Modernity and Postmodernity Essay
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dialectic of the Enlightenment in terms of the values of truth, progress and liberation. We will tangentially see how these concepts are linked to modernity and post modernity. Also, we will see what the two alternatives to dealing with the demise of the Enlightenment as Ferraris and Taraboletti Segre argue. The author will also refer to Lyotard and Habermas's stance on the issue. We will answer the question of why one can not separate the concerns of modernity and postmodernity from each other. We will see how the two discourses inform each other in terms of above subjects.
The dialectic of the Enlightenment has almost always been known in terms of the values of truth, progress and liberation. Rather than having to look upon it as having died Ferraris and Taraboletti Segre argue that by becoming a philosophical issue, it is now beyond being localized to one discipline. The modern and postmodern alternatives continue the dialogue regarding truth, progress and liberation. They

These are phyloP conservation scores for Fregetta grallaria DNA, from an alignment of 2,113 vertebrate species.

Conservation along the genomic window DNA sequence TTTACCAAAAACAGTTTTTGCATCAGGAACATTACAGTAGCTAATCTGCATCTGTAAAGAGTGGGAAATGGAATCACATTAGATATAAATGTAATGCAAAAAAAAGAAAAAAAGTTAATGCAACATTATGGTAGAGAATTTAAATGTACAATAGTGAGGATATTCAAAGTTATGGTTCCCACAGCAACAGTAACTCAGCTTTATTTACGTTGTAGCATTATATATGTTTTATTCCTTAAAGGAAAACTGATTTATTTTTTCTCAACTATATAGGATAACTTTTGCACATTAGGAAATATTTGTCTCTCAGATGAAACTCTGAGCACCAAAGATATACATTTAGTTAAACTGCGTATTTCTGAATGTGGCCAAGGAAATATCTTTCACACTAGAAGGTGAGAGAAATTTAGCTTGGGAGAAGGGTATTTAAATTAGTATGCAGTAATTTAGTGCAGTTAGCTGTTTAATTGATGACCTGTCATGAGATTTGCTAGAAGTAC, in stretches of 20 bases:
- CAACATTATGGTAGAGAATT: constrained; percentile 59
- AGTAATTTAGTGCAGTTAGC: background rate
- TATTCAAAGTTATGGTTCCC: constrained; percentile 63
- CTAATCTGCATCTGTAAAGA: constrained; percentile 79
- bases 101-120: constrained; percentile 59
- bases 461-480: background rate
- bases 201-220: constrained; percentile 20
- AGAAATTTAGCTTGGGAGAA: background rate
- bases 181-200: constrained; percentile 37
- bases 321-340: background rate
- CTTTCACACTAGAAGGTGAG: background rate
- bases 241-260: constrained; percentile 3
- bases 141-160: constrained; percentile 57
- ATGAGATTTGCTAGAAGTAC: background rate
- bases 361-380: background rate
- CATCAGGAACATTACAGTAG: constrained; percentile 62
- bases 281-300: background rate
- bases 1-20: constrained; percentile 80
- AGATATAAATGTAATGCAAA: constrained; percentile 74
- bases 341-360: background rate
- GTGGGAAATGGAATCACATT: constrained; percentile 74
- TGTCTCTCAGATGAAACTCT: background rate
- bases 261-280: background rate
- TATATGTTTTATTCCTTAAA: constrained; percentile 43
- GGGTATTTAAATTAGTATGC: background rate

never really ended with the eclipse of the enlightenment. They simply continue on in new form (Ferraris and Taraboletti 1988 pp. 12-13).
As will see further on below in our second source, Lyotard and Habermas differ greatly on how this is to be looked and discussed. Lyotard sees that there is a need for an overarching dialogue that does not have a predetermined end with regard to modernism and postmodernism because the "metahistorical" arguments have died with modernism. Postmodernism is a new entity and therefore needs a new dialogue to explain it (ibid, 13-15). Habermas sees post modernism as a deconstruction of postmodernism (ibid. p. 17). Just as the ideals of the enlightenment did not really die with it, so its brainchild modernism is just a continuation of a stream of thought that has form and can be described and studied. We do not have to "transcend" it to understand it.
Lyotard critiques used to normal judgments to ground all discourse in a philosophy of…
Sources Used in Documents:
Fairfield, P.. (1994). Habermas, Lyotard and Political Discours. Available:
http://www.*****/pdf/19/rp_19_5.pdf. Last accessed 20 Feb 2012.
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